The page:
Top Four Ways to Engage Millennials in Learning Environments

Note: Today’s guest post comes to us courtesy of Dr. Tina Rooks, who serves as Vice President and Chief Instructional Officer at Turning Technologies. With over 16 years of experience in education, she was instrumental in developing the educational consulting team and building the Turning Technologies school improvement initiative specifically for the K-12 market.

Whether you’re teaching a high school class or delivering a corporate training session, you’ll face a unique challenge when it comes to engaging millennials – the generation born between 1980 and 2000. It’s the largest generation in US history at almost 80 million strong, and, like the baby boomers and Gen Xers who preceded them, millennials have distinct generational characteristics. Since they grew up with the Internet and tend to be in constant communication with peers via social media, millennials as a rule are highly interactive. To engage this generation, instructors should keep millennials’ interactive nature and technology orientation in mind when designing lessons and defining the learning environment. Here are some tips that can help:

  1. Integrate response technology into the learning setting. PowerPoint is the go-to solution for many instructors, and it can be a great way to present concepts and messages. But with millennials, who are used to interactive learning, sitting through a PowerPoint presentation can be a challenge. Response technology can be the answer: With an integrated response technology solution, you can embed questions directly into your slides and allow students to answer with a keypad or smartphone. Then you can display their answers – in aggregate – right on the slide. This is a terrific way to keep an audience focused and involved in the learning process.
  2. Define objectives up front. Clearly outlining your goals for the session is a great tactic no matter who is in your audience, but millennials in particular tend to expect open, transparent communication. State your goals for the session, and periodically measure knowledge levels to see how students are progressing during the training to make sure they are meeting learning objectives. This will not only give students a greater sense of accountability, it will let you know when to spend more time on topics and when you can fast-forward through familiar issues for a personalized learning experience.
  3. Keep slides simple. Like a well-designed website, slides should be clean and simple. When you have a lot to say, it’s tough to resist the temptation to include as much information as you can on a slide, but remember that the bulk of the knowledge transfer will occur during the discussion about the topic, not from the slide itself. Keep that in mind as you’re designing your presentation, and make sure the messages are short and the slides are uncluttered. Millennial students tend to be video and image-focused, so if you have relevant material that fits into your presentation, by all means use it. But make sure it’s on point and doesn’t crowd the key messages.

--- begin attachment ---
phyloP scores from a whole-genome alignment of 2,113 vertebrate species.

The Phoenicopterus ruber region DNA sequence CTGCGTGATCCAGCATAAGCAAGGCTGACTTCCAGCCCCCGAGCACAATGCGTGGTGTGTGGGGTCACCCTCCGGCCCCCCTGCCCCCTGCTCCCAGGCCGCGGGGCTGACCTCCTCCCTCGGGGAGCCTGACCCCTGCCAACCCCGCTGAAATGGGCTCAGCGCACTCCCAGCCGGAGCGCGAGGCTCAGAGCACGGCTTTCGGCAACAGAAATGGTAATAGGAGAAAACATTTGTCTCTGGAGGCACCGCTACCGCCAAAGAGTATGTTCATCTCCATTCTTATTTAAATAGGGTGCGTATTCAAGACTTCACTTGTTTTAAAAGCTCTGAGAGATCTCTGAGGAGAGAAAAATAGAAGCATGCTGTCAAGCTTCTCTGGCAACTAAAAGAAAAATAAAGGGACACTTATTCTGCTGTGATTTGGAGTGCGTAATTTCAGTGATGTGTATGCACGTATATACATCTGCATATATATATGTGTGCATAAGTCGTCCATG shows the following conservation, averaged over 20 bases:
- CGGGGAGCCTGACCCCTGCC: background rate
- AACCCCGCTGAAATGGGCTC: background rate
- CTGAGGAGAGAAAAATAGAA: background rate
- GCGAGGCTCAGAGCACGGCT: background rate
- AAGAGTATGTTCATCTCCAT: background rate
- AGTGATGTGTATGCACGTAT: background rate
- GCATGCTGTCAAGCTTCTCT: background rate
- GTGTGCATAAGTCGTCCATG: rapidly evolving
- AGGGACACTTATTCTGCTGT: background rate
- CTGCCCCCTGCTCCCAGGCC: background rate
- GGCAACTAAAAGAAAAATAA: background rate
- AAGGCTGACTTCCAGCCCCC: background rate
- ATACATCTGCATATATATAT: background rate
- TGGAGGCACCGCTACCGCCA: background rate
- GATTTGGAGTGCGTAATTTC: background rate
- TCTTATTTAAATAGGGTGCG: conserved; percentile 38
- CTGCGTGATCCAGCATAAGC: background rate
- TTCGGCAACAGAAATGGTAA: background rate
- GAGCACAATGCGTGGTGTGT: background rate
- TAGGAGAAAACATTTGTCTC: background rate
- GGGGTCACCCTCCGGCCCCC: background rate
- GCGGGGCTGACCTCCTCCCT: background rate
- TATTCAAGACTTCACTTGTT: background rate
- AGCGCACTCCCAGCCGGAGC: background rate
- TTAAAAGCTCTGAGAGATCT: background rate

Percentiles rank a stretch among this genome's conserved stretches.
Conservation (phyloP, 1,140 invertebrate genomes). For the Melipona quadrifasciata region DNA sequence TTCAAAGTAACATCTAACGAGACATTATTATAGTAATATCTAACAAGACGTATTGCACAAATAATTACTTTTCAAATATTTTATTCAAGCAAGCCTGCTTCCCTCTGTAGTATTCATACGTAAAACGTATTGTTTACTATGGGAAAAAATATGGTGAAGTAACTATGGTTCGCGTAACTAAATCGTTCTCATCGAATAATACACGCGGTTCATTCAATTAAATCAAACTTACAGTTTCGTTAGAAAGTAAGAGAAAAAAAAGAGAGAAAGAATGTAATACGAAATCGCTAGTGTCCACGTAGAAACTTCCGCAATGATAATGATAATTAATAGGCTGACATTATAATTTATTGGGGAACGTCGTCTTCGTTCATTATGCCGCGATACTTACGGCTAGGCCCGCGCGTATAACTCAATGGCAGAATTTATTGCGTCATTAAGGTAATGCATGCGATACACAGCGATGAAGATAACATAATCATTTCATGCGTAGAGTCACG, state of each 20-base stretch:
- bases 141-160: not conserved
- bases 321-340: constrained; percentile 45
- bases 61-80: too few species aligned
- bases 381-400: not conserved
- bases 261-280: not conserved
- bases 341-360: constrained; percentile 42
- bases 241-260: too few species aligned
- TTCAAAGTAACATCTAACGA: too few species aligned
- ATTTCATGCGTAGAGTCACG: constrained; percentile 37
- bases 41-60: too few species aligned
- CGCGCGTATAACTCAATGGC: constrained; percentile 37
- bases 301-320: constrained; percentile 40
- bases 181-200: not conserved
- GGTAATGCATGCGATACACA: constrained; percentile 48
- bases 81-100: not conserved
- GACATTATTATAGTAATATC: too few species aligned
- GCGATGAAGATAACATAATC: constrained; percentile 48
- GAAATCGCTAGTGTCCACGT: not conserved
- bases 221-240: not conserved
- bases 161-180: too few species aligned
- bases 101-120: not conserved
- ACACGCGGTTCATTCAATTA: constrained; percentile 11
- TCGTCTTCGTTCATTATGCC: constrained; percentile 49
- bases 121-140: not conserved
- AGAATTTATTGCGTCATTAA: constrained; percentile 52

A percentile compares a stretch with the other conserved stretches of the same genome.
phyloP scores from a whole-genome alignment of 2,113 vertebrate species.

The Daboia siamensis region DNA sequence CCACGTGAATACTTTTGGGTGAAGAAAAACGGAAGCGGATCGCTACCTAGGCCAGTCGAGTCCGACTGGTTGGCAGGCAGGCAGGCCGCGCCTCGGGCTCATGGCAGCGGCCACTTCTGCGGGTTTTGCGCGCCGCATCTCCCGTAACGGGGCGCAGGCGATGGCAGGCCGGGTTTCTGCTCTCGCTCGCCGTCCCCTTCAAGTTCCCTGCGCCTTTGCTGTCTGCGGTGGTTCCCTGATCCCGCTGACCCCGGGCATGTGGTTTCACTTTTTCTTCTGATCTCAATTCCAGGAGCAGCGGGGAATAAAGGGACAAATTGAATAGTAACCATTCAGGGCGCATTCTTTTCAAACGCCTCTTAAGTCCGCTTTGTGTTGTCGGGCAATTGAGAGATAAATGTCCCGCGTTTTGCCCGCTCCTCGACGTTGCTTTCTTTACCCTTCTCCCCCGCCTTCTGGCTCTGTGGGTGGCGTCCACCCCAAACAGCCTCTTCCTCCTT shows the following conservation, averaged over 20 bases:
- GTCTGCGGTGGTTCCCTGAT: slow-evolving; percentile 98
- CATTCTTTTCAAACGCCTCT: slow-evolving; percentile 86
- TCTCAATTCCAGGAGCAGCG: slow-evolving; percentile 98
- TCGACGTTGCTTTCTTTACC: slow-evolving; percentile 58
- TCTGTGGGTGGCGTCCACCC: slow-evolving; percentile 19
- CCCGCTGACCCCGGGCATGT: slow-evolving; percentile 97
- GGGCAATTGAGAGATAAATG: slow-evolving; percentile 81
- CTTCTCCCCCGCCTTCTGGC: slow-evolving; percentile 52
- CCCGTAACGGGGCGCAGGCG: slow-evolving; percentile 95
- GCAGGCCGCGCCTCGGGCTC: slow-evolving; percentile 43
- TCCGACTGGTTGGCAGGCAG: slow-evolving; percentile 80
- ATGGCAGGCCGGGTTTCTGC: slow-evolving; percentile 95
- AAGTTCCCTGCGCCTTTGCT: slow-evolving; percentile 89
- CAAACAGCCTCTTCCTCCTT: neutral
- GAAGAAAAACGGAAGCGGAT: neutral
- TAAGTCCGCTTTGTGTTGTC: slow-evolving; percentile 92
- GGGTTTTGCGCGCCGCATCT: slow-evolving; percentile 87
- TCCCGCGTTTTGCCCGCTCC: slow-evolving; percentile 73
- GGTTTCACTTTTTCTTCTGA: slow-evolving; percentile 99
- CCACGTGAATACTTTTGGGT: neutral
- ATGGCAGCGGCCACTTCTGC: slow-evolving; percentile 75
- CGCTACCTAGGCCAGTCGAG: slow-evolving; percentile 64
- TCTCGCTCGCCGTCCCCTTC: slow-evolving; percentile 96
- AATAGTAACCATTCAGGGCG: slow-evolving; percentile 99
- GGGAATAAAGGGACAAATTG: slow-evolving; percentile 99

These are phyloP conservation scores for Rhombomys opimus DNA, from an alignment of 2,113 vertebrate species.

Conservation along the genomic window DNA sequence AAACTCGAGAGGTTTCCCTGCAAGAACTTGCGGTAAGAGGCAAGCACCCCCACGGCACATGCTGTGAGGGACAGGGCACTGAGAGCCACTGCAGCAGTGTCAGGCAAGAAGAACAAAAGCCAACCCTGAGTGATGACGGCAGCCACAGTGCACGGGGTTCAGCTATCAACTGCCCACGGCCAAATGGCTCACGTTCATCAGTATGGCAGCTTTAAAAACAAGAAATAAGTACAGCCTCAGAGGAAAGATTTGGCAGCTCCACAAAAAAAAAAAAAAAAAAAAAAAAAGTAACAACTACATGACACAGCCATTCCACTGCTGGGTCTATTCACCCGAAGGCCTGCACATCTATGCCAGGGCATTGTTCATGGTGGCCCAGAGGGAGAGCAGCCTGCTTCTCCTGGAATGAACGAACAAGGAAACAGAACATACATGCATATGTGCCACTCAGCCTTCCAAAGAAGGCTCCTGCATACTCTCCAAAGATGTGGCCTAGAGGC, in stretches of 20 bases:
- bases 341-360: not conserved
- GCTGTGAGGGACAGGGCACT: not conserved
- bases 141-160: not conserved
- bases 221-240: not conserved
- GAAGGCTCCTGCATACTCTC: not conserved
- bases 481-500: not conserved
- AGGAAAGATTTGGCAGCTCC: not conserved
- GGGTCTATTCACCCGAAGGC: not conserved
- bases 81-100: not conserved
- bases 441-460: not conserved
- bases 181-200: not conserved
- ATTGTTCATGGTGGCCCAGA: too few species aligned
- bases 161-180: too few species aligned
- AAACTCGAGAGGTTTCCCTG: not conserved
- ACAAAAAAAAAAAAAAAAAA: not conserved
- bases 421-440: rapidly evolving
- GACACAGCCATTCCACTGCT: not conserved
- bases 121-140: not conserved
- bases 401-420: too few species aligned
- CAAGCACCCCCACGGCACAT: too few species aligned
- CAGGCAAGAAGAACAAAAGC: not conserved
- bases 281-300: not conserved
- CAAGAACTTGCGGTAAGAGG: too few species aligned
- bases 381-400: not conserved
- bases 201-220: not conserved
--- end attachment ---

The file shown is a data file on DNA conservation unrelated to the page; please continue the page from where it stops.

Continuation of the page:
4. Keep your presentation interactive throughout. As digital natives who grew up with the Internet and in constant contact with friends, millennials expect a greater level of interactivity. Old school presenters tend to hold the floor throughout the presentation and only allow the audience to interact at the end during a question and answer session. You’ll have better luck with millennials if you keep the presentation interactive throughout, either by actively engaging students person-to-person or using response technology to allow them to give their input for discussion. You can design questions to measure students’ topic knowledge, or you can ask open-ended questions to spark discussion – both tactics can be highly engaging.

Like the generations that came before them, millennials have their own unique style and media consumption preferences. They are used to two-way conversations rather than top-down lectures, and unless they feel included in a personalized learning process, it’s a challenge to hold their attention. Fortunately, there are technology solutions and presentation techniques available that can help you engage millennials or students of any age. Use response technology to make your students a part of the action rather than passive audience members. Make sure your objectives for the course are clear and that you understand students’ progress. Keep slides clean and simple to promote clarity. And keep your presentation interactive from start to finish. By following these tips, you can ensure millennial students stay focused and engaged.

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6 Replies to “Top Four Ways to Engage Millennials in Learning Environments”

  1. I’m a Millennial and I agree with all of this. The more interactive the presentation, the more I engage and am willing to listen.

  2. These points are excellent. Millennials learn in a different way and I think through following the points you mentioned, educators can help keep these students engaged.

  3. As someone whose older than millennial, and someone who teaches students younger than millennial, I find great value in the points stated in this article. When I sit in on a lecture, I am more engaged if it’s interactive, when the objectives are defined and when the material is presented in a clear, concise manner. I learn more when I am engaged, as opposed to when I am spoken to (or lectured at). I think the same can be said for all of our students. Student engagement is key!

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